Everywhere Americans look today, threats to their privacy are prevalent. Whether hackers are gaining access to our financial data or social media accounts, our location is being compromised by the GPS technology in our phones, or Internet of Things devices such as digital assistants and connected Barbie dolls passively listening to conversations in our homes, privacy is proving to be increasingly elusive.
With that backdrop, the recent congressional votes to continue a warrantless surveillance practice used by the National Security Agency provides the latest evidence that privacy continues to take a back seat to security.
In the last two weeks, both the House of Representatives and the Senate have voted to extend the controversial Section 702 of the FISA Amendments Act of 2008, which allows the NSA to collect communications between Americans and foreign targets. The controversy stems from the fact that while the law is written specifically to collect surveillance on the foreign targets, mission creep regularly translates to information on Americans being scooped up as well.
The votes, which defeated a bipartisan effort to put new limits on the NSA's activities, have raised the concerns of watchdogs such as the Electronic Frontier Foundation, which believes that the NSA's practice oversteps the boundaries established by Section 702.
"As the law is written, the intelligence community cannot use Section 702 programs to target Americans, who are protected by the Fourth Amendment’s prohibition on unreasonable searches and seizures," the EFF wrote in a summary of Section 702. "But the law gives the intelligence community space to target foreign intelligence in ways that inherently and intentionally sweep in Americans’ communications."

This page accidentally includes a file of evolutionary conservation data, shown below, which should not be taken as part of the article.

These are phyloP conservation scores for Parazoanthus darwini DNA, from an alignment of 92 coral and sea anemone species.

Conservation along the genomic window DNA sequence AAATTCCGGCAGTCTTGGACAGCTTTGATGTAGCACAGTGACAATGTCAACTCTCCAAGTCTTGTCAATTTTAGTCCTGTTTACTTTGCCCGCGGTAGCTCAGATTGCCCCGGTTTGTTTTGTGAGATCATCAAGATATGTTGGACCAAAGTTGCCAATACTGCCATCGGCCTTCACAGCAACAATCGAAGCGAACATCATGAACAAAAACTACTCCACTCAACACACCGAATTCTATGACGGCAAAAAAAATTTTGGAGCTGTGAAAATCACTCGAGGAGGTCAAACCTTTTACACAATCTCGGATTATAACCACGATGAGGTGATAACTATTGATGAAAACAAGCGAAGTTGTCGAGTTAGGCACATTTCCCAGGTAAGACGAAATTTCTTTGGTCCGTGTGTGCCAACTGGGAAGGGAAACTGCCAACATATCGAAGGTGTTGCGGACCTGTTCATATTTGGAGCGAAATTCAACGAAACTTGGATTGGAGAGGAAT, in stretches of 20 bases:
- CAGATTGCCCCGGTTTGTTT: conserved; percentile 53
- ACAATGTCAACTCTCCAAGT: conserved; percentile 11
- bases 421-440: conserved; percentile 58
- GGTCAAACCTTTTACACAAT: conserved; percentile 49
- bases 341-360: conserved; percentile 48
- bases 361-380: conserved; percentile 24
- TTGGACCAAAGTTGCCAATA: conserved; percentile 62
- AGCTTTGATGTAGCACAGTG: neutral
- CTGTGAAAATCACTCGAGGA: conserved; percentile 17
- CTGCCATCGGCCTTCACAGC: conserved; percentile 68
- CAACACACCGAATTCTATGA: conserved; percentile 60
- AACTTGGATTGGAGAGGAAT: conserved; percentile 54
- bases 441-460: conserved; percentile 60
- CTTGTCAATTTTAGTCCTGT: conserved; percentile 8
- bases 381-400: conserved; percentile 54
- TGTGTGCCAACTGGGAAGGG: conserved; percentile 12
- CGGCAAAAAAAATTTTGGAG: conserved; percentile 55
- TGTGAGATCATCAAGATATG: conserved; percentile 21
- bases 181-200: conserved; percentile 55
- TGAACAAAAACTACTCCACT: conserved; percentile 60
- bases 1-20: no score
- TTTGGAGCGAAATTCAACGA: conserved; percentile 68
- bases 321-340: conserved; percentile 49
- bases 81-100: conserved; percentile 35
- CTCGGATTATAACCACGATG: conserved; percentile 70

In a letter written before the vote on behalf of the congressmen and congresswomen who supported changes to section 702, it was clear that those opposed to a green light of the existing version of Section 702 equally viewed a vote in support of extending the current law as a blow to civil liberties.
“FISA’s purpose is to collect foreign intelligence, but without additional meaningful constraints, Congress is allowing the government to use information collected without a warrant against Americans in domestic court proceedings,” wrote four senators.
The vote appears to effectively end the privacy debate that's raged around the NSA's surveillance practices since former NSA contractor Edward Snowden leaked information on those practices in 2013. Snowden reacted caustically to news of the votes.
"For the next six years, any unencrypted internet request that even touches a US border will be "ingested" (intercepted) and parsed by NSA," Snowden wrote in his Twitter feed.
But some are buckling down to fight the continued use of Section 702 as it's currently written. The American Civil Liberties Union, for instance, suggested that it would not sit idly as Congress turns its back on the American people by failing to ensure that intelligence agencies are guided by the Fourth Amendment.
"The ACLU is currently challenging warrantless surveillance under Section 702 and will continue to fight this unlawful surveillance in the courts," the ACLU wrote via its Twitter feed. "We will use every tool at our disposal to stop the continued abuse of these spying powers."
As the bipartisan nature of those who opposed extending Section 702 without new limits indicates, the debate over NSA surveillance practices has been far from a party-line issue, with congressional leaders from both parties crossing the aisles. And those who supported extending the law as it's written made it clear that doing so was in the interests of national security.
"The house of representatives has taken a big step to ensure the continuation of one of the intelligence community's most vital tools for tracking foreign terrorists," Rep. David Nunez, R-Calif., and head of the House Intelligence Committee, told the New York Times.
Similarly, Rep. Adam B. Schiff, D-Calif., and the ranking Democrat in the House Intelligence Committee, told the Times that the House had avoided "a crippling requirement in national security and terrorism cases."
The legislation awaits the approval of President Trump, but given that he has made comments on Twitter that call into question exactly where he stands on the issue, whether Trump will sign off on the law or veto it remains to be seen.